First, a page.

4 out of 4 stars
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Halia Bodine never considered herself ordinary, but she would soon find that she was more unique than she ever thought possible. She grew up in a coastal town called Ameral Alley, yet she had never seen the ocean in person. She longed to feel sand on her skin, explore the beaches, and frolic in the waves, but was never permitted to by her Aunt Deedee. Halia always thought that her physical ailments were to blame. She was born with an incurable and rare lung disease. The disease required her to breathe oxygen through a nasal cannula and shortened her life expectancy to 20-years old. In addition to living with the disease, Halia never knew her parents. She had never even seen pictures of them. They died when she was one day old, leaving her to be raised by her loving but strict aunt. Their deaths remained a mystery to her. It wasn’t that she didn’t wonder what caused their demise, the information was just never shared.
Up until the day of her 17th birthday, the only adventures Halia had been on took place within the pages of novels she read. That and everything she thought she knew about herself changed when an enigmatic new classmate arrived at school carrying a strange book containing a map that she had only seen in her dreams. Trailing the strange boy, as well as using the information she recalled from the map, Halia stumbled upon Moa’s Rock and the hidden alcove it housed. Once inside the alcove, her adventure began. While meeting a variety of extraordinary underwater creatures and bonding with warriors, Halia comes to know the truth about her heritage and uncovers the cause of her parents’ death. Halia also learns the real reason her aunt forbade her to go near the ocean and finds herself facing a great darkness that has tormented her dreams since she was little.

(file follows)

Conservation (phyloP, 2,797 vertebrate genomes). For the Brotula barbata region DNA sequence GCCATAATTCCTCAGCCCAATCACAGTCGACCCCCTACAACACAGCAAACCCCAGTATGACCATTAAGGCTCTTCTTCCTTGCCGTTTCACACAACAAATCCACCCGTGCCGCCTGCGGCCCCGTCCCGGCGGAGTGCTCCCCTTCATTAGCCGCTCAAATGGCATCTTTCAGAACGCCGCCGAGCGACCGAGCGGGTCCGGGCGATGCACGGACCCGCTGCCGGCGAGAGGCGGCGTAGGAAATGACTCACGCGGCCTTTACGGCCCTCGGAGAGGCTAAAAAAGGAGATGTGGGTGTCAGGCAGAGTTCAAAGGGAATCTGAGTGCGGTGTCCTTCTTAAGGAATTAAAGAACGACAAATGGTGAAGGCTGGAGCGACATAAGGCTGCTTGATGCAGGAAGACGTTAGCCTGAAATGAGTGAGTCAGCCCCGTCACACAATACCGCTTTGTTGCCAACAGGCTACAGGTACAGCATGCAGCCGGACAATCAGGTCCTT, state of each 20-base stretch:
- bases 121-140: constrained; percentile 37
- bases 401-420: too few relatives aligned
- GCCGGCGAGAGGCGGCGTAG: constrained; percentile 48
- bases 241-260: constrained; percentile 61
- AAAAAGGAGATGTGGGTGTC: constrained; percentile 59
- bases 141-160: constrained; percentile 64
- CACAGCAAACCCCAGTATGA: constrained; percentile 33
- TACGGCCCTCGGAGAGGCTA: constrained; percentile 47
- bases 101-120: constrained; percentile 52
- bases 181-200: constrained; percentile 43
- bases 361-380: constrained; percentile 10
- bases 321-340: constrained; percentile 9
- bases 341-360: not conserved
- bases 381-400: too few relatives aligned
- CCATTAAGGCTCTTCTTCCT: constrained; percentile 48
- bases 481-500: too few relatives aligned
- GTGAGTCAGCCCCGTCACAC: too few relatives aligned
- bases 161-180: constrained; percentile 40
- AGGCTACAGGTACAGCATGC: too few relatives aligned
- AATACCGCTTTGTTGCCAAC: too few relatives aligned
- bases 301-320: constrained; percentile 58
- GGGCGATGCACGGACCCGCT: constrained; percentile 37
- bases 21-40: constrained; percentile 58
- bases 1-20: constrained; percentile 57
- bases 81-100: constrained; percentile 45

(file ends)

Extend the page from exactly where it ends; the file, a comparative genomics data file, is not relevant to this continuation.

In Pembrim: The Hidden Alcove, author Bree Lenehan weaves an intricate tale of self-discovery, strength, courage, and mercy. It is an inspirational piece of work filled with a plethora of excellent lessons beneficial to readers of all ages. It is classified as a young adult fantasy novel but carries subtle tones of romance, mystery, suspense, and action. Lenehan often used similes and alliterations throughout the novel. For example, she describes a gathering of nynxes, little living lights of the sea, as being “like a constellation in the night.” Examples of Lenehan's use of alliteration include, “inviolable infallibility,” “dangled dainty,” and “big, black beads…” The overall imagery of the book, which was aided using alliteration and similes, was brilliant. Lenehan crafted this beautiful, intriguing world that came to life as I read and made me want more. One sentence that I loved reads, "Her wheezing, heavy breaths were masked by the songbirds singing from the treetops; it was as though she could hear the stars twinkling. With the evergreen forest glowing and the crystallised flowers shining against the moonlight, she could've sworn black and blue that she felt the water vapour soaking her pores as the moisture evaporated towards the moon."
I found myself learning new words while reading this book. The vocabulary used by Lenehan is excellent. She includes words like pedantic, canorous, and pernicious, and also created an entirely new language called M'deian. It is the native tongue of the underwater warriors that Halia meets. Lenehan included a M'deian Glossary at the end of the novel, making it easy to follow along. The book was perfectly paced. The climax, which was well placed, had me at the edge of my seat.
I don't have many negative things to say about Pembrim: The Hidden Alcove. The punctuation and grammar were excellent. I only noticed a few errors, none of which took me out of the book. For example, one line of dialogue was missing quotation marks. The novel did contain some sentences that could be revised for clarity and a few that were redundant and unnecessary. An example of a sentence that could be revised reads, "The roots, they dug at the sand like claws." These do not distract from the book, and for that reason, I am rating it a 4 out of 4. I strongly recommend this book to anybody wanting to read a fantasy that they can get lost in. I feel that the book is comparable to a modern-day, underwater Alice in Wonderland. I would gladly reread this book (and probably will.)
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